Some federally funded state positions affected More state employees who work in federally funded programs will be furloughed come Monday. The state’s Department of Human Services said 112 employees in the division of Disability Determination Services will be furloughed — not reporting to work, nor getting paid until further notice — while the federal government remains shut down over a budget impasse in Washington. DHS spokesman Christopher Garrett said Friday the division is funded entirely by the federal government.
Nearly 500 Tennessee state employees whose jobs depend on federal funds are being furloughed until further notice because of the partial federal government shutdown. The Department of Labor and Workforce Development said late Friday afternoon it is being forced to furlough 369 of its workers because of the partial federal government shutdown while the Department of Human Services is sending 112 of its employees home beginning Monday. Both moves are the result of the federal budget impasse in Washington between President Barack Obama and congressional Republicans.
A notice at the top of Alabama State Parks’ online homepage says it all: “State Parks are not closed by Shutdown.” As the federal government’s shutdown enters its second week and states weigh potential options for running national parks themselves to stave off tourism losses, state park officials in Tennessee, Georgia and Alabama are targeting the wandering travelers who can’t land at a national park. All three states, along with states all over the country, are pitching their own attractions as alternatives in the midst of the federal government’s partial shutdown and fall foliage season.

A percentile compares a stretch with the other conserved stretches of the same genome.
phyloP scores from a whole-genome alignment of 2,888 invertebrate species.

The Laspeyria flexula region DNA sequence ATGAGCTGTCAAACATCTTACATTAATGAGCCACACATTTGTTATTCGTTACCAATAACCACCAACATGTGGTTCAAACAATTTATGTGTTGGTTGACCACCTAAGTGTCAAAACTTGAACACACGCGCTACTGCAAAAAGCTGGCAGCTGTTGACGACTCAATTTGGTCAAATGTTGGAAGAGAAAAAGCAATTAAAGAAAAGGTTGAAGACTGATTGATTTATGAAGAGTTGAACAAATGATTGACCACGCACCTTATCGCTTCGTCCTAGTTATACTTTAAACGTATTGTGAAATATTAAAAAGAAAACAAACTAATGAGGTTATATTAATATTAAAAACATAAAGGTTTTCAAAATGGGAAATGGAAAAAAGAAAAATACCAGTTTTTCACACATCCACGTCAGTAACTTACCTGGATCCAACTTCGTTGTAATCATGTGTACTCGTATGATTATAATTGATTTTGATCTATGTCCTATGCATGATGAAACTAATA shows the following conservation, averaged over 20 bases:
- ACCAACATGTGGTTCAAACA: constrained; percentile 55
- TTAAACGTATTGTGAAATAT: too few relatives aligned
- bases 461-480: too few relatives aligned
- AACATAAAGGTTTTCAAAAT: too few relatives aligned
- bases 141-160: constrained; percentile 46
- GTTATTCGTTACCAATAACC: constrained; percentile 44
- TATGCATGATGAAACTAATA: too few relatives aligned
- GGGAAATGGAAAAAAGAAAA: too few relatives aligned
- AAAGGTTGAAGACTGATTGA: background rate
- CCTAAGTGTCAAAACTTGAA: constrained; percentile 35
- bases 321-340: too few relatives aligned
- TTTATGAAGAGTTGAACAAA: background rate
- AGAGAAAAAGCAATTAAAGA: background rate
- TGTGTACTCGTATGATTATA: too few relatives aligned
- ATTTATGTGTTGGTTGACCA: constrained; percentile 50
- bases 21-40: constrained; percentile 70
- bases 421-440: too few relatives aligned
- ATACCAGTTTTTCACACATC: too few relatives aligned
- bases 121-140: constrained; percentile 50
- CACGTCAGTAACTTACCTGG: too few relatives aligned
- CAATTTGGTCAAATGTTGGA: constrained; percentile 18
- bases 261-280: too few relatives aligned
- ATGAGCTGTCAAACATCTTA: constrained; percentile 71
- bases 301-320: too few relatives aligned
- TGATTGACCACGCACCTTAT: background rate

In nearly 30 years of business, Brian Anderson had never called a congressman — until last week. An order of protective sleeves intended for use in nuclear submarines and aircraft carriers sat ready to go in the Nashville offices of his company, Frham Safety Products. But the shipment had been grounded by the partial federal shutdown. “If they’re not allowing shipments to the Department of Defense, that’s a major concern,” said Anderson, the company’s director of sales. “We’re just saying, come on. Nobody’s concerned about who’s been at fault in the past. We need to resolve this.”
Barred by the Supreme Court from requiring proof of citizenship for federal elections, Arizona is complying — but setting up a separate registration system for local and state elections that will demand such proof. The state this week joined Kansas in planning for such a two-tiered voting system, which could keep thousands of people from participating in state and local elections, including next year’s critical cycle, when top posts in both states will be on the ballot. The states are using an opening left in June by the United States Supreme Court when it said that the power of Congress over federal elections was paramount but did not rule on proof of citizenship in state elections.
The high school equivalency exams taken by people who dropped out of school and immigrants seeking a foothold in the American education system are about to get harder and potentially more expensive, causing concern that fewer will take and pass the exams. At a time when a high school diploma — much less an equivalency certificate — is losing currency in the labor market, exams being introduced in January will start to be aligned with the Common Core, a set of rigorous academic standards for kindergarten through 12th grade that 45 states and the District of Columbia have adopted.
Nearly five years after one of its worst environmental disasters, the Tennessee Valley Authority recovered another $42 million this week to help pay for the more than $1 billion expense of cleaning up the 2008 ash spill at the Kingston Fossil Plant. An arbitrator ruled that one of TVA’s insurers, Bermuda-based insurer Arch, had to pay for part of the cleanup expenses from the collapse of a coal ash pond where TVA dumped coal residues for decades at its Kingston plant. The arbitration award is the first of three pending cases between TVA and its insurers over the Kingston ash spill.